Lithium niobate (LiNbO3) crystals have found extended use in electrooptics and photonics because of their desirable optical, piezoelectric, and photorefractive properties. Apart from various optical applications—such as optical modulators,1 optical filters,2 and holographic data storage3—they are also widely used in integrated optics for the preparation of planar waveguides.4 Among the techniques used for their fabrication, those that use light to induce holographic grating formation in LiNbO3 are generating significant interest for the design of dynamic interconnections in optical communications.5 Moreover, recent progress in the field of photonic crystal preparation adds a new dimension for the utilization of LiNbO3 crystals.
Conventional photonic-crystal-fiber fabrication is based on preform stacking methods in glass. Typically, a stack of glass tubes is constructed as a macroscopic “preform” with the required photonic-crystal structure. It is then fused together and drawn to fiber using a standard fiber drawing tower. This approach however, requires expensive advanced technology that represents a drawback for the development of novel waveguides. A solution is to use software to design and investigate the properties of novel structures, but this does not eliminate the requirement to compare the behavior of a model to that of a fabricated structure.
Our current research effort is focused on the efficient design of simple test structures. We design equipment for imaging refractive index distributions using LiNbO3:Fe, a relatively inexpensive material with good photorefractive properties. A promising feature of our approach is that the fabricated structures are erasable and can be re-used.
We investigate the photorefractive effect, i.e., the nonlinear optical effect observed in materials that respond to light by modifying their refractive index.6 It is well-known that the non-homogeneous illumination of a crystal results in the spatial redistribution of charge-carrying electrons, including those captured in traps or donor centers. This induces a space charge field in the crystal. In the regions where the field is strongest, the electro-optic effect changes the refractive index of the crystal. The result is a spatially-varying refractive index grating that occurs throughout the crystal. In principle, any refractive index inhomogeneity induced by light can be treated as a record of the space charge field.
Since LiNbO3 is anisotropic, we selected the crystal orientation with respect to the light gradient most likely to provide the best response during recording. In our experiments, we generated a grating using a two-beam interference method, so as to be able to use the grating in both transmission and reflection regimes. We started by recording a transmission grating and we measured the time dependence of the diffraction efficiency of the maxima resulting from the diffraction of the light illuminating the crystal from another light source. This provided the required grating information, such as the maximum amplitude of the refractive index modulation and its time dependence (see Figure 1).7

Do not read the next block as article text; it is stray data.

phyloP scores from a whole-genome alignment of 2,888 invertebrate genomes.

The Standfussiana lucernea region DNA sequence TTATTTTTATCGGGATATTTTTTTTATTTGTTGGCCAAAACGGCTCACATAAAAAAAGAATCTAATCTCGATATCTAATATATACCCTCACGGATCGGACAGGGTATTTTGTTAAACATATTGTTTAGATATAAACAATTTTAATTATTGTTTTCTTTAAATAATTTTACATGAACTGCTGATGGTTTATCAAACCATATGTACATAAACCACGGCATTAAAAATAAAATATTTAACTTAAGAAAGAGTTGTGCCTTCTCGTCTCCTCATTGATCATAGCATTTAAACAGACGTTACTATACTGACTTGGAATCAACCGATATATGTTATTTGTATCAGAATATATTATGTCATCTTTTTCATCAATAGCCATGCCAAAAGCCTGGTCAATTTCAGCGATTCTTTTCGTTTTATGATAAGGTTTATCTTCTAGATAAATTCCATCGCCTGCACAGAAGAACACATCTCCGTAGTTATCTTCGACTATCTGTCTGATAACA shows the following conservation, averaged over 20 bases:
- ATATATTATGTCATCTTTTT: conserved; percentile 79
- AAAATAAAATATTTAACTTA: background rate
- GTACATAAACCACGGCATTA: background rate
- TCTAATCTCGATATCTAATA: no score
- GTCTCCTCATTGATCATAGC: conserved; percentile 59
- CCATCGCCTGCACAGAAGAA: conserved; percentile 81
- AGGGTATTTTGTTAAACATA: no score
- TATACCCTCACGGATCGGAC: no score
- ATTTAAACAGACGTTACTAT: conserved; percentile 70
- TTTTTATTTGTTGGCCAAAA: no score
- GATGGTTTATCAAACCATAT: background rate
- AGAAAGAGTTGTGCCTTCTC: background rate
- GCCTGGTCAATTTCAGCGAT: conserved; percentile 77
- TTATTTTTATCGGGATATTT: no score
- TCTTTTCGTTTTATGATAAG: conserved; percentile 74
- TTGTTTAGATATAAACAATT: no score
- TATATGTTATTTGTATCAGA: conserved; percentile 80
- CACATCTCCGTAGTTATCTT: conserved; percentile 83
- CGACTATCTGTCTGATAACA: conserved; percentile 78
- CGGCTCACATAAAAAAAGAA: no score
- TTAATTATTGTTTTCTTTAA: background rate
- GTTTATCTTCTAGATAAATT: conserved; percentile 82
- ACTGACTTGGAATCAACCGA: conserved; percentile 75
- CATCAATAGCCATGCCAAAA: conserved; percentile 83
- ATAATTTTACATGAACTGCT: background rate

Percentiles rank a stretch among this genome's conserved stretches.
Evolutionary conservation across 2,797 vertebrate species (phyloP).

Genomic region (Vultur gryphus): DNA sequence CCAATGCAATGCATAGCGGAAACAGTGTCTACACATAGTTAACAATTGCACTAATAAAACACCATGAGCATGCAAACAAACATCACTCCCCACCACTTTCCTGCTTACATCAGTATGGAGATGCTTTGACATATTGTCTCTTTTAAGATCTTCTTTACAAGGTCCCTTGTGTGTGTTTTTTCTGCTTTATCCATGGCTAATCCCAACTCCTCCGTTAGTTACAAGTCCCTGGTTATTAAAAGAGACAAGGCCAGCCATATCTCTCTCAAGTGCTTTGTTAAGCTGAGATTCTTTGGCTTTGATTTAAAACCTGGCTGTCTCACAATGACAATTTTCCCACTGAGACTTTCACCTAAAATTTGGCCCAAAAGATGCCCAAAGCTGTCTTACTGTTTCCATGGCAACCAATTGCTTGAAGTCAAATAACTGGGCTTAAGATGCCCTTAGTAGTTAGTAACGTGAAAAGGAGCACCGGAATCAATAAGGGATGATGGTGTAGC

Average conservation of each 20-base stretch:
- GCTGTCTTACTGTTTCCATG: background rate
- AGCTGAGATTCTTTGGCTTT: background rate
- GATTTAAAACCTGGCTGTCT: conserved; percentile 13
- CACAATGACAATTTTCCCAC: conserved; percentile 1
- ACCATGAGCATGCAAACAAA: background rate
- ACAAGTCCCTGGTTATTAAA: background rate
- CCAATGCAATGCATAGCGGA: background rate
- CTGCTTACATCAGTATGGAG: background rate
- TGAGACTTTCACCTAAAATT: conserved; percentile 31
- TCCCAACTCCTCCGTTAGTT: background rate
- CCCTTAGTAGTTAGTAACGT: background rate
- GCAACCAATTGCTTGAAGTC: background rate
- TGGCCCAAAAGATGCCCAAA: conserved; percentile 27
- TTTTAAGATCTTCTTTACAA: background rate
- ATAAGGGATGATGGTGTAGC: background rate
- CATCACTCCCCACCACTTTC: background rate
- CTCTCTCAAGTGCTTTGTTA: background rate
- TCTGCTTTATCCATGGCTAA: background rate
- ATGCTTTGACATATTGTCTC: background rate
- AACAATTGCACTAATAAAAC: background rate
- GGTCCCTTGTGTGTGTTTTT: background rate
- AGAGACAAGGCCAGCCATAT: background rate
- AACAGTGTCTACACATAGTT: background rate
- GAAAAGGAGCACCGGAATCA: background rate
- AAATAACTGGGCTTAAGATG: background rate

Figure 1. Time-dependence of the first-order diffraction efficiency in a transmission grating, showing measured (red) and fitted (blue) curves.
Using simplified coupled-mode theory, we also investigated the grating in the reflection regime. This allowed us to define conditions for the grating to behave as a filter (see Figure 2.). Our results prompted us to to change our approach for visible light applications, which required that the grating be formed using a standing wave with the spacing between two peaks being half of the wavelength of the original waves in the medium.
Figure 2. Calculated diffraction efficiency in a reflection grating.
Depending on the application, more complex optical fields can also be recorded. However, in the case of crystalline photorefractive materials, a limitation is introduced by the geometry of the field being recorded and by the photorefractive response of the crystal.
In principle, we are able to create various optical fields using one or more light beams. For example, we created optical fields using an argon laser beam to generate suitable amplitude and phase masks, as shown in Figure 3. Using an appropriate lens, we then projected the generated diffraction pattern onto the crystal. Recorded optical fields represent phase objects, which can be well observed by, for example, using a Mach-Zehnder interferometer.8
Figure 3. Optical fields to be recorded (a, b) and their interferograms after recording (c, d).
In conclusion, we used the LiNbO3: Fe crystal as a medium to design light-induced microstructures. Our work may provide a simple approach to test and image the refractive index properties of proposed novel photonic crystal structures.
This work was supported by the Slovak Science and Technology Assistance Agency under contract No. APVT-20-013504 and partially by the European Action COST 299 "FIDES - Optical fibres for new challenges facing the information society".
Norbert Tarjányi, Daniel Kácik, Gabriela Tarjányiová
Department of Physics
University of Zilina